• Go to NVFlash folder:

cd C:\Users\Administrator\Downloads\NVFlash\

  • Let鈥檚 get a list of video cards and take note of the desired video card number:

nvflash –list

  • Save the original BIOS:

nvflash -i0 -b backup.rom

If your rig is based on Hive OS, it鈥檚 even easier. Open the web interface, then enter the desired rig and go to the Overclocking tab. Select the desired video adapter and click 鈥淒ownload VBIOS鈥. You鈥檒l see a 鈥> *.rom鈥 shown as the rig status. Save it onto your computer. To make sure you selected the right video card, it’s better to connect the adapters to the motherboard one by one. That鈥檚 it!

Also, keep in mind a number of simple actions that may help you to save the video card in case of emergency. Make sure you created several copies of the final .rom file: send one of them to your own email.

Next, we鈥檒l be making some changes to the image.

Modifying VBIOS for Mining

Here, we need to reset the timing values to make the frequency higher than 1,500 MHz (1,625, 1,750, 2,000, and so on). We can do it with the help of the Polaris Bios Editor software that comes in a number of versions. I picked the 1.4.1 one, but you should choose the version suitable for your video card and the memory chip. Setting a wrong version may cause displaying incorrect memory frequencies or not displaying them at all.

Run the program as an administrator (a right-click 鈫 鈥淩un as Administrator鈥).

When you see the message about BIOS modification being dangerous and possibly leading to irreparable damage, click 鈥淥K鈥. Press 鈥淥PEN BIOS鈥 and open the file you鈥檝e loaded at the previous step. Remember, you have to make a copy of this file before making any changes.

After opening the file, you鈥檒l see a pane saying 鈥淭IMING VALUE鈥 (or 鈥淭iming Strap鈥). If it demonstrates numbers different from 0:1500, 0:1600, etc. or there鈥檚 simply no pane shown, try another version of Polaris Bios Editor.

After that, copy the whole row opposite the 1,500 value and paste it into all the rows listed below (1,652, 1,750, 2,000…). To copy, click the value (for example, 7770000000000000022AA1C0鈥) with the right mouse button and choose 鈥淪elect All鈥. Missing even one character will lead to irreparable damage! You can use this utility to change other BIOS parameters, e.g. maximum frequency or fan rotation speed, but timings are actually enough.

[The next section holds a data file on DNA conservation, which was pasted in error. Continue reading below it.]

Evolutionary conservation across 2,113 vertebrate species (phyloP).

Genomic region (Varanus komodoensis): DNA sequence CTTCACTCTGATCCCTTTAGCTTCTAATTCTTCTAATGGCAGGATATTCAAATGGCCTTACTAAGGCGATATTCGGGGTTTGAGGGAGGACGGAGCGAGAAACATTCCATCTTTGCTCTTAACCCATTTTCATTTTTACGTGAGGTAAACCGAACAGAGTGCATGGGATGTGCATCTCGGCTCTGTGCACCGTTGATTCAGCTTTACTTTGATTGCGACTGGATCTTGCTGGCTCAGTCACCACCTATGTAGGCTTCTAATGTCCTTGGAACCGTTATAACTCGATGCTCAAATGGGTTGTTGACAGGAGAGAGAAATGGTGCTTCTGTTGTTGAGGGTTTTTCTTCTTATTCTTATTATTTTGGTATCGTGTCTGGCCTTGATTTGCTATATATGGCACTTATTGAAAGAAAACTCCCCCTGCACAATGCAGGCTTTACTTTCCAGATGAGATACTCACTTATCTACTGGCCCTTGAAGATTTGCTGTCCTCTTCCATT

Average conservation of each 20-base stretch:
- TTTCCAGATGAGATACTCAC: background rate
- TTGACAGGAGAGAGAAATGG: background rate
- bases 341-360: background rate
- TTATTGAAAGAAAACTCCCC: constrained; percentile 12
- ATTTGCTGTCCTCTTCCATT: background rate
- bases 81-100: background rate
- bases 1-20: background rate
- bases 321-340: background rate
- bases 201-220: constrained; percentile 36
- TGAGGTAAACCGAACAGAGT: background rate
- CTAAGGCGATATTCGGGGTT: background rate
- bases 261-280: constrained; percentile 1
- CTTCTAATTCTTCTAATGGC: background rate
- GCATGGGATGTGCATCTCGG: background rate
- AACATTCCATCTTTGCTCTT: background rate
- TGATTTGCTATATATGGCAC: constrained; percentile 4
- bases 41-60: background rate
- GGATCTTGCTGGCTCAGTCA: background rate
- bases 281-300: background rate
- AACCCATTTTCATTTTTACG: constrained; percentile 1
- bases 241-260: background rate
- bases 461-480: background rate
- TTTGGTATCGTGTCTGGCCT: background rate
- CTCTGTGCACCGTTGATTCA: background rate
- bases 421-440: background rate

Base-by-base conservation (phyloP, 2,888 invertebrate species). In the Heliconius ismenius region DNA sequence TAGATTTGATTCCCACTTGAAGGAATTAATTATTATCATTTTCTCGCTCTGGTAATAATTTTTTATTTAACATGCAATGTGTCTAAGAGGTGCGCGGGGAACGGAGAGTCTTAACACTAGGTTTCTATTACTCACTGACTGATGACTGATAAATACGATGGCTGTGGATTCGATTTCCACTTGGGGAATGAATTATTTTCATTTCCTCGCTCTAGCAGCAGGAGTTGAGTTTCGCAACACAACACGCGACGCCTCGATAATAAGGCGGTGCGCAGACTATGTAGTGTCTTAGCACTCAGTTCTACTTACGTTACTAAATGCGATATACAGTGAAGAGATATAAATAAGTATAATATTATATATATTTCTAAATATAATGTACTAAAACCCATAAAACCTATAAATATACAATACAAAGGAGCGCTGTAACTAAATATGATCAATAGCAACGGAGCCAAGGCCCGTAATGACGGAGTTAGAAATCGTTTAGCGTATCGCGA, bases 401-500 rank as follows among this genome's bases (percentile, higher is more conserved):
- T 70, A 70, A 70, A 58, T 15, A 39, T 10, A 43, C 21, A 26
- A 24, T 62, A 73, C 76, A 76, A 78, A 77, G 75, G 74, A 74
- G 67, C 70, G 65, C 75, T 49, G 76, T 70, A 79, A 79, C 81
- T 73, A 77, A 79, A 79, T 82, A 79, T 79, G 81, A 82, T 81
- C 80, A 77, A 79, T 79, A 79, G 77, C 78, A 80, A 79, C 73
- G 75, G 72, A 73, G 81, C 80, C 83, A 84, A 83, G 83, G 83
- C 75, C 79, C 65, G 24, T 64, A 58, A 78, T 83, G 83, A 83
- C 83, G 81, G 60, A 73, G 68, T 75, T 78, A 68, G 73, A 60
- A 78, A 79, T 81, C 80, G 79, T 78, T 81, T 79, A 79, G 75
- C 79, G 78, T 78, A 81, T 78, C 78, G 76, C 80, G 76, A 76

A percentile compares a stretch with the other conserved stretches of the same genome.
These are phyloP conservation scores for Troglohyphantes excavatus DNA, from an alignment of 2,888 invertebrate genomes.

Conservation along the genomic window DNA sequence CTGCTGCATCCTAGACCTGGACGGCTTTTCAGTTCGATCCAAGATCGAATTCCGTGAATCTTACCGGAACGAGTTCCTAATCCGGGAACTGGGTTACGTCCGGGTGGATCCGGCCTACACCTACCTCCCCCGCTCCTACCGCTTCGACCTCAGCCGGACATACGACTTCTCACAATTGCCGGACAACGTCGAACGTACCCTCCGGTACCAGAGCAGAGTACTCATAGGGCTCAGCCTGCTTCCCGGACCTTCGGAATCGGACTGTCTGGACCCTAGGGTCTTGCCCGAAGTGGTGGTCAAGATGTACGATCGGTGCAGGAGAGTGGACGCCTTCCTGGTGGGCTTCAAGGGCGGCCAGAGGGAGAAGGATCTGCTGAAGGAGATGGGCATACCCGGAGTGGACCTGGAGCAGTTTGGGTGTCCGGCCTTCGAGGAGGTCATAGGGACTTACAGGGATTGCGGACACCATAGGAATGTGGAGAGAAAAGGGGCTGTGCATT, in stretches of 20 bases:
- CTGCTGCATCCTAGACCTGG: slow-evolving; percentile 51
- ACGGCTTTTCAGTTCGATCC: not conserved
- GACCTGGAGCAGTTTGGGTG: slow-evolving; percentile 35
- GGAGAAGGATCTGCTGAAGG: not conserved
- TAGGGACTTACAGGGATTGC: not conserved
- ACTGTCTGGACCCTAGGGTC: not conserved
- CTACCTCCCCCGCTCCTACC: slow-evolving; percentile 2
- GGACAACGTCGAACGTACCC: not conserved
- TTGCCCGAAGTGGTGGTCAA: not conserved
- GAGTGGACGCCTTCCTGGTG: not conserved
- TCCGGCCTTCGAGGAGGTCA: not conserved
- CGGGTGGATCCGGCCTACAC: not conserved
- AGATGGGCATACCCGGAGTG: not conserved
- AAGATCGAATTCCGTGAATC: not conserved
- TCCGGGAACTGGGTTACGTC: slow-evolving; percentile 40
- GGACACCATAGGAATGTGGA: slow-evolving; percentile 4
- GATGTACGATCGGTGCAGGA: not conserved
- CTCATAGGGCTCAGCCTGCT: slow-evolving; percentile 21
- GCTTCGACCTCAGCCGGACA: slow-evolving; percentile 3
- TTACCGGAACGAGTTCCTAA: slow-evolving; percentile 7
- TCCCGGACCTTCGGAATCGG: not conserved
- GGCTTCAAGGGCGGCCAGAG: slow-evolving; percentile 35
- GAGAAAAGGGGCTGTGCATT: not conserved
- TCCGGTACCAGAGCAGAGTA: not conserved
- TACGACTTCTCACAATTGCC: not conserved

Save the file by clicking the 鈥淪AVE AS鈥 button and adding the 鈥淿modded鈥 suffix to the image鈥檚 name 鈥 do so to avoid mistaking this file for the original.

If you can鈥檛 find the right version of Polaris Bios Editor, try Red BIOS Editor. With it, follow the same instructions: load BIOS by clicking the 鈥淟oad鈥 button, go to the 鈥淰RAM Timings鈥 tab, copy the value corresponding to 1,500 MHz into each row below. Repeat that for every memory chip that can be found in the Memory Type list. Finally, click 鈥淪AVE鈥 and add a new file suffix.

Yay! We鈥檝e modified the firmware; now we only have to load it onto the video adapter.

Loading the Modified VBIOS Onto the Video Card

Run ATIFlash as an administrator again; select the same video adapter at the top. If you have several video cards, it鈥檚 better to do it through a console, as video card names shown in the list get cut and you may accidentally modify the wrong card. So, as I鈥檝e already said, it鈥檚 safer to connect video cards to the computer one by one.

This time, click 鈥淟oad Image鈥, select the .rom file from the previous step (the 鈥淿modded鈥 one), then click 鈥淧rogram鈥. Before you do so, close all unnecessary programs, as you鈥檒l need to restart the computer.

It is very likely that everything will be just fine. After the operating system restart, you鈥檒l be able to find the video card with the device manager.

Let鈥檚 take a quick look at some typical firmware issues:

  • Failed to read ROM error has to do with damaged firmware image. If you’ve downloaded it from the Internet, it鈥檚 better not to risk it and find a different file. If you鈥檝e modified it yourself, try again and make sure to copy every character in the timing rows.
  • If facing an error which says聽Cannot find discrete ATI Video Card, make sure the video card is displayed in the device manager. Try connecting it directly to the motherboard, without a riser. Disconnect other video cards.
  • Stop immediately if there鈥檚 a subsystem id mismatch error! It means there鈥檚 something wrong with the firmware size Of course, you may try to transfer the values through Polaris Bios Editor, but it鈥檚 better to find a different image.